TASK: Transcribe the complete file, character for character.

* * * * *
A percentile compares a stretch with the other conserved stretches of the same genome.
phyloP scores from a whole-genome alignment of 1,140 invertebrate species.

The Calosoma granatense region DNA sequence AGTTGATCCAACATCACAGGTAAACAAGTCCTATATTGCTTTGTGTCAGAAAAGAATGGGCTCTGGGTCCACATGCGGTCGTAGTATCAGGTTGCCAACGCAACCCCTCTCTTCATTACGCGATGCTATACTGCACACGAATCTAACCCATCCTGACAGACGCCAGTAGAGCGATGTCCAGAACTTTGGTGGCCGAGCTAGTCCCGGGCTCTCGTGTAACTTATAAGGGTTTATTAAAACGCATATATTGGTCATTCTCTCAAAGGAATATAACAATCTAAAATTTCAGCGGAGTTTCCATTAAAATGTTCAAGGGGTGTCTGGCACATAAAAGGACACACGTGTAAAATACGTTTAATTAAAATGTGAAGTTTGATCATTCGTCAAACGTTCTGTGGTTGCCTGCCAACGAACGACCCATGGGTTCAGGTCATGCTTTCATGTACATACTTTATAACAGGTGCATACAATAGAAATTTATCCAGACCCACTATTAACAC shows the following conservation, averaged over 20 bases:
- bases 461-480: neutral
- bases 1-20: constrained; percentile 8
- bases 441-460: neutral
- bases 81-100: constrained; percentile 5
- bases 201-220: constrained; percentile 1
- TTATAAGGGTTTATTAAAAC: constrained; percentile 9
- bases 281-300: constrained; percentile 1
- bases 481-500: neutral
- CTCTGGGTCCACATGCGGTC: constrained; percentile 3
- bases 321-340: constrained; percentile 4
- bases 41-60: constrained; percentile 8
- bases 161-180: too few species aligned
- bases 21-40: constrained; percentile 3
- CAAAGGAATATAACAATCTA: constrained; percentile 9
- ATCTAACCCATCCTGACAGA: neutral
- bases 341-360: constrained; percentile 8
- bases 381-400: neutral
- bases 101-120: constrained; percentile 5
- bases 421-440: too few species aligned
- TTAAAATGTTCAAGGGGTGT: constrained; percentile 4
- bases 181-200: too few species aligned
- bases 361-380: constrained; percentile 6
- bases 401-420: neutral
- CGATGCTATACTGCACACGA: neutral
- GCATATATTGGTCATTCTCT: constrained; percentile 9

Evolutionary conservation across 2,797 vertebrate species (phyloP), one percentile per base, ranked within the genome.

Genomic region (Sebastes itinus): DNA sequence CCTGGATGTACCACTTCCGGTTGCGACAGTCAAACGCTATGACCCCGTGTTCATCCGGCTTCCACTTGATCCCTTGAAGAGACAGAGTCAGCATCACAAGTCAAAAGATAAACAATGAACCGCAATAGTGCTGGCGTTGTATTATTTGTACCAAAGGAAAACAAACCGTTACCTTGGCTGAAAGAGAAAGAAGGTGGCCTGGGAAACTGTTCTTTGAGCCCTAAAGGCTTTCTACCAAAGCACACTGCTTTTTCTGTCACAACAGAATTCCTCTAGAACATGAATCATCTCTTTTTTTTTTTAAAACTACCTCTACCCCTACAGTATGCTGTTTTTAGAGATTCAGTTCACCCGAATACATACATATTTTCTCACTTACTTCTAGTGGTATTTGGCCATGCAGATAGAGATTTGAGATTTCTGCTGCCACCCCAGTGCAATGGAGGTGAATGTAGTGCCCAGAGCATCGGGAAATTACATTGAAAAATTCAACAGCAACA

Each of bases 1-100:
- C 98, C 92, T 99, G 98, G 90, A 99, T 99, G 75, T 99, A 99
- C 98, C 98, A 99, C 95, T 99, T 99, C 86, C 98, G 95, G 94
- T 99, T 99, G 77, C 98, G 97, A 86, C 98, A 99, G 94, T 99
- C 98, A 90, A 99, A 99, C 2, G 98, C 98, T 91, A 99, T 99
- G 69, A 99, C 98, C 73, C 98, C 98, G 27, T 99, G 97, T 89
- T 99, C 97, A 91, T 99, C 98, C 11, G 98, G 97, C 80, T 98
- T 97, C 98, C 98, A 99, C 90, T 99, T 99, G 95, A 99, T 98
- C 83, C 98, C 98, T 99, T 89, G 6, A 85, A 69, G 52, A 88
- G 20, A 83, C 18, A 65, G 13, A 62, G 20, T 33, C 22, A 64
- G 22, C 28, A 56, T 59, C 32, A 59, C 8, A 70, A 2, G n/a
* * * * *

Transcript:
A percentile compares a stretch with the other conserved stretches of the same genome.
phyloP scores from a whole-genome alignment of 1,140 invertebrate species.

The Calosoma granatense region DNA sequence AGTTGATCCAACATCACAGGTAAACAAGTCCTATATTGCTTTGTGTCAGAAAAGAATGGGCTCTGGGTCCACATGCGGTCGTAGTATCAGGTTGCCAACGCAACCCCTCTCTTCATTACGCGATGCTATACTGCACACGAATCTAACCCATCCTGACAGACGCCAGTAGAGCGATGTCCAGAACTTTGGTGGCCGAGCTAGTCCCGGGCTCTCGTGTAACTTATAAGGGTTTATTAAAACGCATATATTGGTCATTCTCTCAAAGGAATATAACAATCTAAAATTTCAGCGGAGTTTCCATTAAAATGTTCAAGGGGTGTCTGGCACATAAAAGGACACACGTGTAAAATACGTTTAATTAAAATGTGAAGTTTGATCATTCGTCAAACGTTCTGTGGTTGCCTGCCAACGAACGACCCATGGGTTCAGGTCATGCTTTCATGTACATACTTTATAACAGGTGCATACAATAGAAATTTATCCAGACCCACTATTAACAC shows the following conservation, averaged over 20 bases:
- bases 461-480: neutral
- bases 1-20: constrained; percentile 8
- bases 441-460: neutral
- bases 81-100: constrained; percentile 5
- bases 201-220: constrained; percentile 1
- TTATAAGGGTTTATTAAAAC: constrained; percentile 9
- bases 281-300: constrained; percentile 1
- bases 481-500: neutral
- CTCTGGGTCCACATGCGGTC: constrained; percentile 3
- bases 321-340: constrained; percentile 4
- bases 41-60: constrained; percentile 8
- bases 161-180: too few species aligned
- bases 21-40: constrained; percentile 3
- CAAAGGAATATAACAATCTA: constrained; percentile 9
- ATCTAACCCATCCTGACAGA: neutral
- bases 341-360: constrained; percentile 8
- bases 381-400: neutral
- bases 101-120: constrained; percentile 5
- bases 421-440: too few species aligned
- TTAAAATGTTCAAGGGGTGT: constrained; percentile 4
- bases 181-200: too few species aligned
- bases 361-380: constrained; percentile 6
- bases 401-420: neutral
- CGATGCTATACTGCACACGA: neutral
- GCATATATTGGTCATTCTCT: constrained; percentile 9

Evolutionary conservation across 2,797 vertebrate species (phyloP), one percentile per base, ranked within the genome.

Genomic region (Sebastes itinus): DNA sequence CCTGGATGTACCACTTCCGGTTGCGACAGTCAAACGCTATGACCCCGTGTTCATCCGGCTTCCACTTGATCCCTTGAAGAGACAGAGTCAGCATCACAAGTCAAAAGATAAACAATGAACCGCAATAGTGCTGGCGTTGTATTATTTGTACCAAAGGAAAACAAACCGTTACCTTGGCTGAAAGAGAAAGAAGGTGGCCTGGGAAACTGTTCTTTGAGCCCTAAAGGCTTTCTACCAAAGCACACTGCTTTTTCTGTCACAACAGAATTCCTCTAGAACATGAATCATCTCTTTTTTTTTTTAAAACTACCTCTACCCCTACAGTATGCTGTTTTTAGAGATTCAGTTCACCCGAATACATACATATTTTCTCACTTACTTCTAGTGGTATTTGGCCATGCAGATAGAGATTTGAGATTTCTGCTGCCACCCCAGTGCAATGGAGGTGAATGTAGTGCCCAGAGCATCGGGAAATTACATTGAAAAATTCAACAGCAACA

Each of bases 1-100:
- C 98, C 92, T 99, G 98, G 90, A 99, T 99, G 75, T 99, A 99
- C 98, C 98, A 99, C 95, T 99, T 99, C 86, C 98, G 95, G 94
- T 99, T 99, G 77, C 98, G 97, A 86, C 98, A 99, G 94, T 99
- C 98, A 90, A 99, A 99, C 2, G 98, C 98, T 91, A 99, T 99
- G 69, A 99, C 98, C 73, C 98, C 98, G 27, T 99, G 97, T 89
- T 99, C 97, A 91, T 99, C 98, C 11, G 98, G 97, C 80, T 98
- T 97, C 98, C 98, A 99, C 90, T 99, T 99, G 95, A 99, T 98
- C 83, C 98, C 98, T 99, T 89, G 6, A 85, A 69, G 52, A 88
- G 20, A 83, C 18, A 65, G 13, A 62, G 20, T 33, C 22, A 64
- G 22, C 28, A 56, T 59, C 32, A 59, C 8, A 70, A 2, G n/a